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African American cinema
Related: African American - film - American cinema - 'race' movies - Spike Lee
Films: Bamboozled (2000)
African American cinema is the corpus of films created by, about, or specifically for African Americans. Along with African American literature, it is one of the primary artistic outlets of African American culture, and has historically concerned itself with themes of racism, equality, poverty, and the struggle for cultural identity.
As a distinct cinematic genre, it dates to the early silent era, when so-called race films were produced to meet the demands of black theatergoers. Although most of these early films were produced by white studios, pioneering black filmmakers like Oscar Micheaux were able to achieve success outside the studio system, producing some of the first financially viable independent films.
After the Second World War and the onset of the American Civil Rights Movement, mainstream American cinema became more widely disseminated among African Americans, who in turn found greater acceptance in Hollywood. This would lead to the demise of the race film and the eventual rise of new genres, such as Blaxploitation. This introduced black actors and filmmakers to a wider audience, but remained formulaic and stereotype-driven.
It was not until the late 1980s that the "New Black Wave" of young directors like John Singleton and Spike Lee began using film to address serious social and racial issues. These films recognized a changing cultural landscape, crossed racial divides, questioned long-standing stereotypes, and in the process, achieved mainstream success. By the 1990s, black actors had done the same, culminating with the 74th Academy Awards, where both the Best Actor and Best Actress Oscars were awarded to African-American actors for the first time in Academy Award history. This, in addition to Sidney Poitier winning the Lifetime Achievement award, led some to dub the evening "The Bloscars" and "The Blackademy Awards".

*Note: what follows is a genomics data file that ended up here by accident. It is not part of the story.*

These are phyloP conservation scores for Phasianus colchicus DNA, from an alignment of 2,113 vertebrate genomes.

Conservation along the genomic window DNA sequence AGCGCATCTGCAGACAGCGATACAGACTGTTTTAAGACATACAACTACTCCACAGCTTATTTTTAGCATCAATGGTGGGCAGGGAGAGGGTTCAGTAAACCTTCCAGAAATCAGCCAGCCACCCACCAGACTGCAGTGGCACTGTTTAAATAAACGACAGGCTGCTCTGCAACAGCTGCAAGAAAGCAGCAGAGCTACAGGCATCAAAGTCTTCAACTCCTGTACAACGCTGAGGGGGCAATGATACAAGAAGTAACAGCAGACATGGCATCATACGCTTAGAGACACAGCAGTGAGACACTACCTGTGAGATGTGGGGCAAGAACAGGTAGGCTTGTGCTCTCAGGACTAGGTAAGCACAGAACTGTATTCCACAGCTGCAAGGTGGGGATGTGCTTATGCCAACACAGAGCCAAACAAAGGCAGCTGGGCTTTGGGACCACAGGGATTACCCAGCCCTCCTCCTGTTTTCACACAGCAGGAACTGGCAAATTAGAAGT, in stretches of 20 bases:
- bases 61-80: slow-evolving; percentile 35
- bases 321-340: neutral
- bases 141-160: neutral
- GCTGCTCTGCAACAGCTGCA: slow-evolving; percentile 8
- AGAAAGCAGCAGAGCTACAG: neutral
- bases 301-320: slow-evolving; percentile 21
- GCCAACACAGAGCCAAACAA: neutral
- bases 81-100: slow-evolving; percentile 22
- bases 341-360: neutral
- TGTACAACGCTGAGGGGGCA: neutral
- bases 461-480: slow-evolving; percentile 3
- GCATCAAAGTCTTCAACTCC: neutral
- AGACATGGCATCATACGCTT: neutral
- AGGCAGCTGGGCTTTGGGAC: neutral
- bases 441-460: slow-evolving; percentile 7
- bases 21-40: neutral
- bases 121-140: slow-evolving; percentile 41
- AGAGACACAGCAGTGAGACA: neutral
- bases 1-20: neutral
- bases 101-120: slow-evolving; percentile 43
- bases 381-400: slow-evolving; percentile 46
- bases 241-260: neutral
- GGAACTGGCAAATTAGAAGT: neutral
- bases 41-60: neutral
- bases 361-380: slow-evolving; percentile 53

Today, African American cinema retains a distinct position within the American film industry. Nevertheless, creative cross-pollination has brought it into closer contact with the mainstream, and "black films" regularly attract moviegoers of all races. --http://en.wikipedia.org/wiki/User:Bhumiya/African_American_cinema [Sept 2006]
Melvin Van Peebles
Melvin Van Peebles': Classified X (1998) - Mark Daniels (III) [Amazon.com]
Despite the incessant whingeing of Melvin Van Peebles, who is almost totally obscured by the chip on his shoulder and completely devoid of a sense of humor, this enjoyable doco on how blacks were depicted in old Hollywood movies will turn you onto some fantastic films of a bygone era that you may have forgotten about....or never heard of in the first place. If Mr. Van Peebles had his way, we would be denied the genius of Willie Best, Mantan Moreland and Steppin Fetchit. The latter made millions by portraying a slow-moving, backwoods negro. I'm sure he, like Liberace, cried all the way to the bank. It's called comedy and it's supposed to be funny, silly, klutzy!! As for the blatant racist stereotypes...it's history and should be viewed as such. If Mr. Van Peebles is so concerned about African-Americans looking stupid and undignified, he should check out some of the haircuts on the Jerry Springer Show and take up his cause with present-day offenders. History is just that, and if the circumstances, unpleasant as they are, make for a good story....remember folks, it's only a movie.
I found "Classified X" extremely entertaining and recommend it highly. I have removed one star because I wish I could remove Melvin Van Peebles' monotonous whining from the proceedings. Also highly recommended is "Small Steps, Big Strides - The Black Experience In Hollywood". seawasp for amazon.com
Melvin Van Peebles (born August 21, 1932 in Chicago, Illinois) is an American actor, director, screenwriter and composer, and the father of actor and director Mario Van Peebles. --http://en.wikipedia.org/wiki/Melvin_Van_Peebles [Feb 2006]
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